Friday, July 6, 2012
The problems with glazing highly detailed ceramics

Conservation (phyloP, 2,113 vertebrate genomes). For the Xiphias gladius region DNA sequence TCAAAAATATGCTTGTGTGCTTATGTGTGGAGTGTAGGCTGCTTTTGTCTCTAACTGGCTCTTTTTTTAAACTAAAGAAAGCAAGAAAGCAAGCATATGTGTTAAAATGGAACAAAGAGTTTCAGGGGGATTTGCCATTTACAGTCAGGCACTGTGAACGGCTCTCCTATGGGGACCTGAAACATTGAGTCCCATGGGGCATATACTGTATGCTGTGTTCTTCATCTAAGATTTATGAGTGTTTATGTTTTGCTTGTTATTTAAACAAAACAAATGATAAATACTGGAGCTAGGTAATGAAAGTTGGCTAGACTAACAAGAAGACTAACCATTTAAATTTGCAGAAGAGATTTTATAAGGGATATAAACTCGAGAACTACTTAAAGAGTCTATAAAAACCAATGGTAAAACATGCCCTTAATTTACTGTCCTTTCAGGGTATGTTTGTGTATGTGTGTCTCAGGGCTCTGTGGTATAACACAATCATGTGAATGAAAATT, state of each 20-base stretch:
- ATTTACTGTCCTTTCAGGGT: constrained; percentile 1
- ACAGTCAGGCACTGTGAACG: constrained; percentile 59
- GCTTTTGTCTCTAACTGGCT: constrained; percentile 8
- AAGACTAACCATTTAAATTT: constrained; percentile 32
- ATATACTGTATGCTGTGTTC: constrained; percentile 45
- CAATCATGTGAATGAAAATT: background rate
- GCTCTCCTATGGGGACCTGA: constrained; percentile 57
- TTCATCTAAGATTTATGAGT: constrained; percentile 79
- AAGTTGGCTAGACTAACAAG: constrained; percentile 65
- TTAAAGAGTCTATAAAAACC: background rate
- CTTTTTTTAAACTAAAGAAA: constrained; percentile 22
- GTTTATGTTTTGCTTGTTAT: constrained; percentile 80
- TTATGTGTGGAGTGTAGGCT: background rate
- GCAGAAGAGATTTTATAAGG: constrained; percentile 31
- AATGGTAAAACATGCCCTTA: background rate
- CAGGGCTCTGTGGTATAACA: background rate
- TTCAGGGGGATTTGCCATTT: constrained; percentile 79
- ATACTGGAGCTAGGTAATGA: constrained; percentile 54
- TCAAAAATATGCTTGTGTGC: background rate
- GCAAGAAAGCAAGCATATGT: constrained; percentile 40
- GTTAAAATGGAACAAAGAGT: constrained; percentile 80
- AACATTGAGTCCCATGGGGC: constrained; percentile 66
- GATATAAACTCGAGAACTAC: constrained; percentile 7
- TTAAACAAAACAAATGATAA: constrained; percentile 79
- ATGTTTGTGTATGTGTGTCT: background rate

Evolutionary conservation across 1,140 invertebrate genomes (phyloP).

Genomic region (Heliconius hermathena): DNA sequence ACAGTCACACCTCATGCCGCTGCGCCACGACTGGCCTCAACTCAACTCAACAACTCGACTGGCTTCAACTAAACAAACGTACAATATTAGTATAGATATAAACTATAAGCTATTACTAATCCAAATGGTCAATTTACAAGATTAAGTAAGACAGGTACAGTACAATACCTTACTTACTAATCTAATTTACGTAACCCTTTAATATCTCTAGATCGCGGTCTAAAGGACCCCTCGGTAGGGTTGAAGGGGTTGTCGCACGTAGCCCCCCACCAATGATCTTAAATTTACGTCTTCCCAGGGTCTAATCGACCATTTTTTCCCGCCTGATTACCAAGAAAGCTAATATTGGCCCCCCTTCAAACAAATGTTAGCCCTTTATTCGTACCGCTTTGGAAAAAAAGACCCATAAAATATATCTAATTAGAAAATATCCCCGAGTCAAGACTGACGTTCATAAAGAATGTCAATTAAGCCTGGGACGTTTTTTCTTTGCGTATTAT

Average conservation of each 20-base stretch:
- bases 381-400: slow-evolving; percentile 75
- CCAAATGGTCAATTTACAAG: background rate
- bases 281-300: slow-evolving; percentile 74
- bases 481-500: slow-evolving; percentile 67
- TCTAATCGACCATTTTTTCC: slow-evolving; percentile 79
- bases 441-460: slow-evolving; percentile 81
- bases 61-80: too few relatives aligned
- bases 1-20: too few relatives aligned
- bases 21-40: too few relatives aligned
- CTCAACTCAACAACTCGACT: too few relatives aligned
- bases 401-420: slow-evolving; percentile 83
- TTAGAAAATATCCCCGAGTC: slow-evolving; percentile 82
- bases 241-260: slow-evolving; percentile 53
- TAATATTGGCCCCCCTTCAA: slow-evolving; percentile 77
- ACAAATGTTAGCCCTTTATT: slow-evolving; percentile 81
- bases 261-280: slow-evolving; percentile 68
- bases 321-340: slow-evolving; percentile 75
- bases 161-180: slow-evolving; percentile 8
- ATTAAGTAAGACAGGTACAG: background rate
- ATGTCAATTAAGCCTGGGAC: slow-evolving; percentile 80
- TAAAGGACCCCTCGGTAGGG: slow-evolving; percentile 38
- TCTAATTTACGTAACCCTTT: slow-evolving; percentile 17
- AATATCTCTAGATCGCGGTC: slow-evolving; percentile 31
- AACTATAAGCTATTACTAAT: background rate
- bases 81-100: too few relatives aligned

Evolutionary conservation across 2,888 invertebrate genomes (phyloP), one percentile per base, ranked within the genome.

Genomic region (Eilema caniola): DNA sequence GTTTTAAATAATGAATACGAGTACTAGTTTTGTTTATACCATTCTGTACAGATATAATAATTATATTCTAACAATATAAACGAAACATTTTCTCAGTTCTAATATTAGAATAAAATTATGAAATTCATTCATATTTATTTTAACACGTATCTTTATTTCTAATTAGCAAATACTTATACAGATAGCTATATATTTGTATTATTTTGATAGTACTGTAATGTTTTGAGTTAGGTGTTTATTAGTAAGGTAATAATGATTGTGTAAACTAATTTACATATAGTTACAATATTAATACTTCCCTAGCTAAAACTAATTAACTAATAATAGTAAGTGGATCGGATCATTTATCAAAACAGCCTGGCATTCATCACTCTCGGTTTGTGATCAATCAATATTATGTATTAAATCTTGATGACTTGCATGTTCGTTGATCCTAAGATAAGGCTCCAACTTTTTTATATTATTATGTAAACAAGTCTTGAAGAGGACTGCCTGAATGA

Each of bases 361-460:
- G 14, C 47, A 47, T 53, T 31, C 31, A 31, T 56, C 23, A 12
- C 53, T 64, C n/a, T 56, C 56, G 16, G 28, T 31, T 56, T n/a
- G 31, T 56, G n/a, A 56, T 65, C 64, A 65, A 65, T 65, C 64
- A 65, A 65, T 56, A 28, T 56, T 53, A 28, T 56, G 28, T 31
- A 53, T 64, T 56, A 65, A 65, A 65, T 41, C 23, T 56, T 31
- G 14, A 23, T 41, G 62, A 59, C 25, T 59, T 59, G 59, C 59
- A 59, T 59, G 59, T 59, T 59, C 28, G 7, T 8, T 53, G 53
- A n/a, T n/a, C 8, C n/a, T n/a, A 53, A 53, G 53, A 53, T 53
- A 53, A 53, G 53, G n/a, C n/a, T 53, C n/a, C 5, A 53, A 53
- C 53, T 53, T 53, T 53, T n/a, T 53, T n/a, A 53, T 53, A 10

Really this should be entitled: "The issues/challenges with glazing highly detailed Pedro Ramirez ceramics" because the issues I have are not really problems... then again I digress because maybe they are. The problem with my highly detailed sculptures consisting of birds, flowers, occational animals and plants, are that low fire (and even cone 10 in fact) glazes can gob over and totally round out all of my sharp edges and just make the entire composition of delicate details look like lumpy volcanic lava. I have overcome this issue by using very thin glazes, and sometimes no glaze at all. Ceramics can be covered in wax or polish, or other sealants, but lately I have just been using very thin glazes, achieving any colors needed/wanted by using washes, stains, and thin underglazes. The two pots glazed in clear will actually have matte areas which appear unglazed but areas of shine will appear here and there. In the next firing cycle I want to actually dip a white pot in clear glaze and see how the details (since it is clear glaze afterall) are affected, I might like what I see. So, want to do super detailed ceramic work and not lose that detail? Use thin glazes and by all means experiment.